The second useful co-ordinate system is spherical polars with transformation

x = r sincos, y = r sinsin, z = r cos.

The transformation is illustrated in Fig 9.3.

Figure 9.3: The transformation from Cartesian to spherical polar co-ordinates.

It is easy to check that Jacobian of this transformation is given by

dV = r2sin dr d d = dx dy dz.

Example 9.11 The moment of inertia of a solid occupying the region R, when rotated about the z – axis is given by the formula

I = (x2 + y2) dV.

Calculate the moment of inertia about the z-axis of the solid of unit density which lies outside the cylinder of radius a, inside the sphere of radius 2a, and above the x – y plane.

Solution. Let I be the moment of inertia of the given solid about the z-axis. A diagram of a cross section of the solid is shown in Fig 9.4.

Figure 9.4: Cross section of the right hand half of the solid outside a cylinder of radius a and inside the sphere of radius 2a

We use cylindrical polar co-ordinates (r,, z); the Jacobian gives dx dy dz = r dr d dz, so

I

## =

dr drr2 dz

## =

2r3 dr.

We thus have a single integral. Using the substitution u = 4a2 – r2, you can check that the integral evaluates to 22a5/5.

Exercise 9.12 Show that

z2 dxdydz =

(where the integral is over the unit ball x2 + y2 + z2 1) first by using spherical polars, and then by doing the z integration first and using plane polars.

## Use in other subjects:

The analysis of the |J| permits one to characterize the behavior of the function around a given point, which has uses in the social sciences.

In numerical linear algebra, the Jacobi method is an algorithm for determining the solutions of a system of linear equations with largest absolute values in each row and column dominated by the diagonal element. Each diagonal element is solved for, and an approximate value plugged in. The process is then iterated until it converges. This algorithm is a stripped-down version of the Jacobi transformation method of matrix diagonalization. The method is named after German mathematician Carl Gustav Jakob Jacobi. Description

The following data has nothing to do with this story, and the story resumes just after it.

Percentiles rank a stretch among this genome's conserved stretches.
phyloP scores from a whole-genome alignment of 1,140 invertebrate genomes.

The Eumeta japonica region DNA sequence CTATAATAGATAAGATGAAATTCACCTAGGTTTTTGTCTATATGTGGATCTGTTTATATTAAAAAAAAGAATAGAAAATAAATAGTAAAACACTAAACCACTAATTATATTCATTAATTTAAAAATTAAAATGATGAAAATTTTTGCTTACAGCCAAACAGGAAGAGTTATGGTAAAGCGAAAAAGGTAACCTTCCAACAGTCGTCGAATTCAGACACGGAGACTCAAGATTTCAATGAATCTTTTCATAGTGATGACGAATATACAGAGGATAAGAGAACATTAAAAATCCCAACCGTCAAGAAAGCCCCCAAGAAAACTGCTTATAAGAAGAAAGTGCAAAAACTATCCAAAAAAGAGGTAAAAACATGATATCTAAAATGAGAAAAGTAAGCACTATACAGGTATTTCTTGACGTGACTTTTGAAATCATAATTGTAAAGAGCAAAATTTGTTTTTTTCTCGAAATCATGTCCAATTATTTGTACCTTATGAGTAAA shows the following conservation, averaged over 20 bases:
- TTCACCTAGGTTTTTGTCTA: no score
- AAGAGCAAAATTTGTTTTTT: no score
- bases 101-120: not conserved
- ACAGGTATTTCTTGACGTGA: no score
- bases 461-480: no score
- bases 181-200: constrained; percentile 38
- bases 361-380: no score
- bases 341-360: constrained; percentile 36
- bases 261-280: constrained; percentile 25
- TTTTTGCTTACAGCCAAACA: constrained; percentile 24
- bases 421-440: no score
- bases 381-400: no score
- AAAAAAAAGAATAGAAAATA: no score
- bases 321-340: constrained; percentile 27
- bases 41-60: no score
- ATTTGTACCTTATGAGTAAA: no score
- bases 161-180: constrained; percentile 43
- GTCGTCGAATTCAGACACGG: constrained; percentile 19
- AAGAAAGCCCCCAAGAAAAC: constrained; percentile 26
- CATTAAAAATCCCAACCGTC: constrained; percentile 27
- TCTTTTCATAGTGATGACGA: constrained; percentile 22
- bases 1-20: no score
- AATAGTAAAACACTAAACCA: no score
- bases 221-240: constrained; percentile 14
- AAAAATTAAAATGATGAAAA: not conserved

## http://en.wikipedia.org/wiki/Jacobi_method

Jacobian transformation http://www.vosesoftware.com/ModelRiskHelp/index.htm#Analysing_and_using_data/Bayesian/The_Jacobian_transformation.htm

The Jacobian transformation is an algebraic method for determining the probability distribution of a variable y that is a function of just one other variable x (i.e. y is a transformation of x) when we know the probability distribution for x.

Let x be a variable with probability density function f(x) and cumulative distribution function F(x);

Let y be another variable with probability density function f(y) and cumulative distribution function F(y);

Let y be related to x by some function such that x and y increase monotonically, then we can equate changes dF(y) and dF(x) together, i.e.:

|f(y)dy| = |f(x)dx|

Rearranging a little, we get:

is known as the Jacobian.

## Example

If x = Uniform(0,c) and y = 1/x:

so

so the Jacobian is

which gives the distribution for y:

## USES

The Jacobian determinant is used when making a change of variables when integrating a function over its domain.

To accommodate for the change of coordinates the Jacobian determinant arises as a multiplicative factor within the integral.

Normally it is required that the change of coordinates is done in a manner which maintains an injectivity between the coordinates that determine the domain. The Jacobian determinant, as a result, is usually well defined.

Unlike the Hessian matrix, the Jacobian can be used to analyze constrained-optimization problems.

Jacobian determinant: Jacobian determinant, |J|. The analysis of the |J| permits one to characterize the behavior of the function around a given point, which has uses in the social sciences.